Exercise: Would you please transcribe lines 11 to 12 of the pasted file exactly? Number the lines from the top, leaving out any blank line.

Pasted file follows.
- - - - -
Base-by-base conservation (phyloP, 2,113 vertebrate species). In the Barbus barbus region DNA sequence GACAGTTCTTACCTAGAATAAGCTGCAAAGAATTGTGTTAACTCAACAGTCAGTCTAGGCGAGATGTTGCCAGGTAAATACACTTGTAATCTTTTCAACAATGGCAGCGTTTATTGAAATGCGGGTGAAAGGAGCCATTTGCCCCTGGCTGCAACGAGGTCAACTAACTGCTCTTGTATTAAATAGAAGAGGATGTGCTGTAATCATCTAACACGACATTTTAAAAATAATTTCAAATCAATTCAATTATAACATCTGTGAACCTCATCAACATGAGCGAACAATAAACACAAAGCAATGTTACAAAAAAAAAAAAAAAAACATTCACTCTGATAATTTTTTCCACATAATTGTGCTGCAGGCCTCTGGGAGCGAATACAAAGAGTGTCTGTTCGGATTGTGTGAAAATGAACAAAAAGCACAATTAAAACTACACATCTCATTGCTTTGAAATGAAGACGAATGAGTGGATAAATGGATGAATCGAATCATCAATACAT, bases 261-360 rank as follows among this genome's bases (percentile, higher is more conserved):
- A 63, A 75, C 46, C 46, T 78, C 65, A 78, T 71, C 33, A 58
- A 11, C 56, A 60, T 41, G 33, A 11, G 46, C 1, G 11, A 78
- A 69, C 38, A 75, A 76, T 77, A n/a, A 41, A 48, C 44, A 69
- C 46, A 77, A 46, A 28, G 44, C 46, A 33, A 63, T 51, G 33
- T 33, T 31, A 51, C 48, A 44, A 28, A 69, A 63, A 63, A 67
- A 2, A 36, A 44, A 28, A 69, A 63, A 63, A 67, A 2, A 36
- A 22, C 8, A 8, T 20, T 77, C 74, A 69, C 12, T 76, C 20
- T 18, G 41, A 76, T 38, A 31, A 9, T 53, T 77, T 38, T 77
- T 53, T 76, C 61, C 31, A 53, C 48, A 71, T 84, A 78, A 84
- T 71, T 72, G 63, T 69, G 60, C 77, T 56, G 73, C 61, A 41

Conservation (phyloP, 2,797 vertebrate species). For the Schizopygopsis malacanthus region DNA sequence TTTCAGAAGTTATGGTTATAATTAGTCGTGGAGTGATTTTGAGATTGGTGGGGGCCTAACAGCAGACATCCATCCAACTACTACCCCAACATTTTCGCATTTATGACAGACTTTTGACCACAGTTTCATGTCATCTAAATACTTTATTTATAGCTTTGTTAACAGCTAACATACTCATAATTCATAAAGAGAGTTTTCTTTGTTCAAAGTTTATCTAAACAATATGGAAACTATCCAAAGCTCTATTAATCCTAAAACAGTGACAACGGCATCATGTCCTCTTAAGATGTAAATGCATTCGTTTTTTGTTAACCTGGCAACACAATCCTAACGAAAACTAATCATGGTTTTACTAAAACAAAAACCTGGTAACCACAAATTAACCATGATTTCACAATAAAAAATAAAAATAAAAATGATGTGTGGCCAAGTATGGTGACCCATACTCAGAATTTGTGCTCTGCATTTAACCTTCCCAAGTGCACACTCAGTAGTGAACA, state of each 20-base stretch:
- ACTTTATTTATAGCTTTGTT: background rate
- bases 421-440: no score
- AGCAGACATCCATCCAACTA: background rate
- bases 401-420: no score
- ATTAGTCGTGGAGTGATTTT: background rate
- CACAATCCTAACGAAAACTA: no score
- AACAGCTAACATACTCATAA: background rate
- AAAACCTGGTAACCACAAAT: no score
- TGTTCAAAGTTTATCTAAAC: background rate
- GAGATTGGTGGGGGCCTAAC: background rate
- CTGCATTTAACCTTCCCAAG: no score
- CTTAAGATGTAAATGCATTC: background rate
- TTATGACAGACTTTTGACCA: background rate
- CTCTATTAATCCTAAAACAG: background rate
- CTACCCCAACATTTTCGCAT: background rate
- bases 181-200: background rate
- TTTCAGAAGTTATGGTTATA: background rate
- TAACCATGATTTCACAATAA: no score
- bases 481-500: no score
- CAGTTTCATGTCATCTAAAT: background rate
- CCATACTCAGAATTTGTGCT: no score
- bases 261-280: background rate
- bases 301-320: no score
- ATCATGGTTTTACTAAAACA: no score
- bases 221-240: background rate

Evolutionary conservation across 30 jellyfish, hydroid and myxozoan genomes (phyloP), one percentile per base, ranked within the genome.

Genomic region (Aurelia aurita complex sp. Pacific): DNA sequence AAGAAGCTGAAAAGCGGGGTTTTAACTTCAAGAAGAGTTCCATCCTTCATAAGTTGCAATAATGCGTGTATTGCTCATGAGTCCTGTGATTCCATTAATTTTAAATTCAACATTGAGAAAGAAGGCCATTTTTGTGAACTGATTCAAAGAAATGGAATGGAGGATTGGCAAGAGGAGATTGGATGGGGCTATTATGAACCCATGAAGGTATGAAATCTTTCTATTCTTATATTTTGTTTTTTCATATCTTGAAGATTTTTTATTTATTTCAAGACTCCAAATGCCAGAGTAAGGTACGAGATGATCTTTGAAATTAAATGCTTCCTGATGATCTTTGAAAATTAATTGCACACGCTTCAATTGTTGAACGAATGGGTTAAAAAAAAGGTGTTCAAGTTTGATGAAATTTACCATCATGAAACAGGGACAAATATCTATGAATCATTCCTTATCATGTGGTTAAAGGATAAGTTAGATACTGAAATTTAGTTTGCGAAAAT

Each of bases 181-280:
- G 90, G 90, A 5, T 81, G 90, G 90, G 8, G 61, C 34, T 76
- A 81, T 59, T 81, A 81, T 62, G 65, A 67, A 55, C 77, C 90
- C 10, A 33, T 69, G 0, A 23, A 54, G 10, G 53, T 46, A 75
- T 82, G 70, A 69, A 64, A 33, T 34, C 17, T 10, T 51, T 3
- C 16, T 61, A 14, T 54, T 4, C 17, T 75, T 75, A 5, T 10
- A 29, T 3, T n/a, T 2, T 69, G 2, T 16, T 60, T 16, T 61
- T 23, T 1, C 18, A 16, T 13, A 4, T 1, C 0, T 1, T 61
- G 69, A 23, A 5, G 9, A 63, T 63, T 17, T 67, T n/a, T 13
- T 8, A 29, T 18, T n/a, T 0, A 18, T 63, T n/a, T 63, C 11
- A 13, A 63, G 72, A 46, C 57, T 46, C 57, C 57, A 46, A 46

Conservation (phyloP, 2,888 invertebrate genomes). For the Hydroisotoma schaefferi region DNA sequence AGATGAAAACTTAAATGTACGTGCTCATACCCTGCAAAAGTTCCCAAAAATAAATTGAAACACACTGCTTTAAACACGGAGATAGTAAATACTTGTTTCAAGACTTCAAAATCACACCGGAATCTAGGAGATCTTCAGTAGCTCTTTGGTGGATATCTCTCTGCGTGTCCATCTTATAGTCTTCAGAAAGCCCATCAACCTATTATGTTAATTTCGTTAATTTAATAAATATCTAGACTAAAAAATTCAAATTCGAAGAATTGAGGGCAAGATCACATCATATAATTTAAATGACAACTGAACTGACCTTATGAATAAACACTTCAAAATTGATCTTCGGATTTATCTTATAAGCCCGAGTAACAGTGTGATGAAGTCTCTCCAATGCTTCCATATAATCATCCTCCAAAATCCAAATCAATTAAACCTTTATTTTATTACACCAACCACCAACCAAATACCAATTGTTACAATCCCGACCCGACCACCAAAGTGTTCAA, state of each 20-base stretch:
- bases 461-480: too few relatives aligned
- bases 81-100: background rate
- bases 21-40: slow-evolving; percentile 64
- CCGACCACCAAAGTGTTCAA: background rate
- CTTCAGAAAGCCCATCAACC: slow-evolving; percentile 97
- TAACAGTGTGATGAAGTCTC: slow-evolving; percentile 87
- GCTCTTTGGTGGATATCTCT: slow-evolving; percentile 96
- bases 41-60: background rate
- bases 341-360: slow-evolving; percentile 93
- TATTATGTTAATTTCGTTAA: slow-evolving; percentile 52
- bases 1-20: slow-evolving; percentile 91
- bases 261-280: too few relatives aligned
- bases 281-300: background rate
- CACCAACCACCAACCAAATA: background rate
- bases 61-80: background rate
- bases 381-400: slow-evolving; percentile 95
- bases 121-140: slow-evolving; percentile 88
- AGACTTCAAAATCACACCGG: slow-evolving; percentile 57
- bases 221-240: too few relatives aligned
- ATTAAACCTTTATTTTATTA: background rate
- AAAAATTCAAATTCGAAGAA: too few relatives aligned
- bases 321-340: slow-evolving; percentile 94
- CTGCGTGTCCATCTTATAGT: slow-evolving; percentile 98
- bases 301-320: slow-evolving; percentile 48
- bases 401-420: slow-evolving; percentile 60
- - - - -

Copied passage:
- T 71, T 72, G 63, T 69, G 60, C 77, T 56, G 73, C 61, A 41

Conservation (phyloP, 2,797 vertebrate species). For the Schizopygopsis malacanthus region DNA sequence TTTCAGAAGTTATGGTTATAATTAGTCGTGGAGTGATTTTGAGATTGGTGGGGGCCTAACAGCAGACATCCATCCAACTACTACCCCAACATTTTCGCATTTATGACAGACTTTTGACCACAGTTTCATGTCATCTAAATACTTTATTTATAGCTTTGTTAACAGCTAACATACTCATAATTCATAAAGAGAGTTTTCTTTGTTCAAAGTTTATCTAAACAATATGGAAACTATCCAAAGCTCTATTAATCCTAAAACAGTGACAACGGCATCATGTCCTCTTAAGATGTAAATGCATTCGTTTTTTGTTAACCTGGCAACACAATCCTAACGAAAACTAATCATGGTTTTACTAAAACAAAAACCTGGTAACCACAAATTAACCATGATTTCACAATAAAAAATAAAAATAAAAATGATGTGTGGCCAAGTATGGTGACCCATACTCAGAATTTGTGCTCTGCATTTAACCTTCCCAAGTGCACACTCAGTAGTGAACA, state of each 20-base stretch: